Pulitzer Prize-winning journalist to lecture on ethics in journalism
Milwaukee Journal Sentinel investigative reporter Raquel Rutledge
The Center for Ethics in Journalism welcomes this week visiting professor emeritus Raquel Rutledge for fall 2021. Rutledge is an investigative journalist for the Milwaukee Journal Sentinel, where she covers a variety of topics ranging from health and science to crime and taxes. His investigation into fraud in the Wisconsin Day Care Grant Program won the 2010 Pulitzer Prize for local reporting.
“I am delighted to help students at the University of Arkansas prepare to bring to light hidden truths in the most powerful way possible,” she said. “There are few more important things.”
Raymond McCaffrey, director of the Center for Ethics in Journalism, said Rutledge’s appointment was particularly important at a time when many local newspapers have been forced to downsize or cease publishing altogether due to the economic challenges of the global pandemic and global conversion. from print to digital news.
“The power of hard-hitting local journalism can be seen in Raquel’s ongoing work,” McCaffrey said.
Most recently, Rutledge conducted an investigation into the violence healthcare workers face at work and the ways hospitals fail to protect them. The “In the Shadows” series won a 2021 National Headliner Award for Commercial Reporting and was recently named a finalist for a Gerald Loeb Award.
“We are delighted to have Raquel Rutledge join us this fall,” said Professor Larry Foley, President of the School of Journalism and Strategic Media. “Investigative journalism is fascinating and indispensable, and we are all eager to learn from one of the best. We deserve the truth, and it often takes investigative reporting to tell us what is really going on, in business, politics and within our individual. communities. “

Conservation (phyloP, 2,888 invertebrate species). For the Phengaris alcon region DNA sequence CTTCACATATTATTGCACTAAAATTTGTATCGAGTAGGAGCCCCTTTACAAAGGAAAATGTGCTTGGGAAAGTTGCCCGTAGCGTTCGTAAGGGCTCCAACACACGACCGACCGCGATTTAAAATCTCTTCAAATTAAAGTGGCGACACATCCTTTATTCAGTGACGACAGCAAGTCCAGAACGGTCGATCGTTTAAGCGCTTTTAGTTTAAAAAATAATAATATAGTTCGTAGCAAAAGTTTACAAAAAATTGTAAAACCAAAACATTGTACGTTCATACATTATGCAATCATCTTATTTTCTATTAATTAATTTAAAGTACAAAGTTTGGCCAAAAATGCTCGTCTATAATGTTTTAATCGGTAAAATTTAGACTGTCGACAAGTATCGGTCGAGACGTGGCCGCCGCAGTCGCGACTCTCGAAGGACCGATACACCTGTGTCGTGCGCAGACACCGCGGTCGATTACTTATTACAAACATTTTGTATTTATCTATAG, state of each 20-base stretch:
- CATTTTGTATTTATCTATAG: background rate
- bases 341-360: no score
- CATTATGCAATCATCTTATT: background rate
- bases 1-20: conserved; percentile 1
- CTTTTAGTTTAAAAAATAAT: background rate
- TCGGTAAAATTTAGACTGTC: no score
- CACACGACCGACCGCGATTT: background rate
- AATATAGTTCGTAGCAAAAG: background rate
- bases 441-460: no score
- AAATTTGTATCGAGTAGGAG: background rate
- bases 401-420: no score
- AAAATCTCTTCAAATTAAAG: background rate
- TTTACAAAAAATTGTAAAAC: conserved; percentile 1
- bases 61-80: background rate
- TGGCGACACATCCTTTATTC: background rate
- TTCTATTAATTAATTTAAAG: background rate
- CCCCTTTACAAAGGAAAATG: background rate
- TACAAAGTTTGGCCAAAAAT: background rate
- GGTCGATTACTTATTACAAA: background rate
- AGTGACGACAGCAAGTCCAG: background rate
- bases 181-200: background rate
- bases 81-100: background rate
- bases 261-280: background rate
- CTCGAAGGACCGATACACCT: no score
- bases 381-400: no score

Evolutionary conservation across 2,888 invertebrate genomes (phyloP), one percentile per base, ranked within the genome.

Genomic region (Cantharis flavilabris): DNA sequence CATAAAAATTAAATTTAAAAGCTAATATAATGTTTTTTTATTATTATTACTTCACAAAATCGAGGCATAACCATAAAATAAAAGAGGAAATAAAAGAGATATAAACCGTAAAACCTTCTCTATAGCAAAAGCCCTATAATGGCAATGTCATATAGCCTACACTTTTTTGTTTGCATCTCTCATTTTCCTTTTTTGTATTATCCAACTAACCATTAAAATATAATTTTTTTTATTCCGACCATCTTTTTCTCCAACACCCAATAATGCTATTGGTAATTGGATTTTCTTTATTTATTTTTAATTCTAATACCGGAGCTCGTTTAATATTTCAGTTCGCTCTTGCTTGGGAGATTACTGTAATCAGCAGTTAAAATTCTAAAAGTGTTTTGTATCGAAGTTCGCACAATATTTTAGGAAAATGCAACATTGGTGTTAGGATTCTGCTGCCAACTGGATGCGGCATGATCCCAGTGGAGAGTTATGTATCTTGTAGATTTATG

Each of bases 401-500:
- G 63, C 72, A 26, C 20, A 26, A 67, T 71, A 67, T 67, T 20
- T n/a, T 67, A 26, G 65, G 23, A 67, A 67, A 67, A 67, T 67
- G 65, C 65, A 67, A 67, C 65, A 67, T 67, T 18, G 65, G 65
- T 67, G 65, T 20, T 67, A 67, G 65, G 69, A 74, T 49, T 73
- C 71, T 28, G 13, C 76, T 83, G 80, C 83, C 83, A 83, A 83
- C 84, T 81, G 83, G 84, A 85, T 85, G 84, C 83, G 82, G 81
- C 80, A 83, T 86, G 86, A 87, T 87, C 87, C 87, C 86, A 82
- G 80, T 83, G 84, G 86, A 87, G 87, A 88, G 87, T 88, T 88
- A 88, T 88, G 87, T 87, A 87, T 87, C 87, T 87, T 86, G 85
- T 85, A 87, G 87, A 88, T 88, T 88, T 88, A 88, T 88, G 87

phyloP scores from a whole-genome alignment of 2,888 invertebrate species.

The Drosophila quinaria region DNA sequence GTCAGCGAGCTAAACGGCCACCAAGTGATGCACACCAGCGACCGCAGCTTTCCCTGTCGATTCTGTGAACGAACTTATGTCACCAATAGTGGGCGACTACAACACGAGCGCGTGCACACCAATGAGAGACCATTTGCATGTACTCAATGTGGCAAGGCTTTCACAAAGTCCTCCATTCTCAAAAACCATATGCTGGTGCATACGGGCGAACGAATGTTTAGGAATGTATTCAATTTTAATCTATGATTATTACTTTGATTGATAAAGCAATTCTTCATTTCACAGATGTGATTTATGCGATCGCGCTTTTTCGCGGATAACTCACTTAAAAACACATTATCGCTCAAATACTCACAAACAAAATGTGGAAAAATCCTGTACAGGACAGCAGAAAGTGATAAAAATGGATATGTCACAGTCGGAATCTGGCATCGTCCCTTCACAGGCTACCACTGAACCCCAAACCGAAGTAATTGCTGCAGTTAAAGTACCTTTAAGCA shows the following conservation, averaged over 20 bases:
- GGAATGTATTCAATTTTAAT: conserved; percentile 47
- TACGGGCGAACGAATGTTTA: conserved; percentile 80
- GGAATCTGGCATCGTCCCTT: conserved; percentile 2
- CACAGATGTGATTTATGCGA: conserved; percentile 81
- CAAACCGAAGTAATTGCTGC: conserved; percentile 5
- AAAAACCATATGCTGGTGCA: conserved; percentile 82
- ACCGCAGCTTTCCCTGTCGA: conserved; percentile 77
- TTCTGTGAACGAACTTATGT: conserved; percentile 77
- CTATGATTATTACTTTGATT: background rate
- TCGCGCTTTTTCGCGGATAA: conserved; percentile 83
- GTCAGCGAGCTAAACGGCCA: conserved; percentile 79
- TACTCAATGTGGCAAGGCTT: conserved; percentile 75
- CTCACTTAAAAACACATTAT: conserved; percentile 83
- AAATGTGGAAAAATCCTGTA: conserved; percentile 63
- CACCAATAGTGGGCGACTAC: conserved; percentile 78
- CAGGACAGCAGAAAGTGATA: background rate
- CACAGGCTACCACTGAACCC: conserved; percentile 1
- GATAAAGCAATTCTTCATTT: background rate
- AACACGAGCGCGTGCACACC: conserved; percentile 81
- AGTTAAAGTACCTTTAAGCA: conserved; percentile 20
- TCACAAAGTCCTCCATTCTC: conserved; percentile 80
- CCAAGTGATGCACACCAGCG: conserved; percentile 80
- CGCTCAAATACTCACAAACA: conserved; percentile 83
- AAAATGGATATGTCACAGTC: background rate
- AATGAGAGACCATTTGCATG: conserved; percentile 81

As part of an O’Brien scholarship to Marquette University in 2014, Rutledge discovered how a chemical known to cause fatal lung disease endangers coffee workers and those who use e-cigarettes. She was recognized in 2018 with national awards for exposing dozens of tourist deaths and injuries to Mexico and the dangers barrel recycling plants pose to workers and residents nearby.
In 2011, Rutledge was a Nieman Fellow at Harvard University to study food regulation. The following year, she investigated the FDA and a local company responsible for contaminated alcohol wipes linked to the death of a 2-year-old boy. The “Shattered Trust” series has won a Gerald Loeb Award as well as other national accolades.
Rutledge is married and has two sons, one in high school and the other in university in Spain. She is obsessed with the two dogs in the family, is enthusiastic about her multi-ethnic religious community, and enjoys hiking, mountain biking and exploring the world whenever possible.
For updates on the Distinguished Visiting Faculty Lecture Series, visit the Center for Ethics in Journalism website or contact Alexis Campbell at [email protected]
About the Center for Ethics in Journalism: The Center for Ethics in Journalism was established at the University of Arkansas in 2013. The center was founded on the belief that the future of great journalism depends on the ethical practices of those who gather and present the news. The center promotes critical thinking as being foremost in the process of reaching ethical choices in identifying, collecting and presenting information that informs the public, whose decisions shape democracy. The Center for Ethics in Journalism is part of the School of Journalism and Strategic Media at the Fulbright College of Arts and Sciences at the University of Arkansas.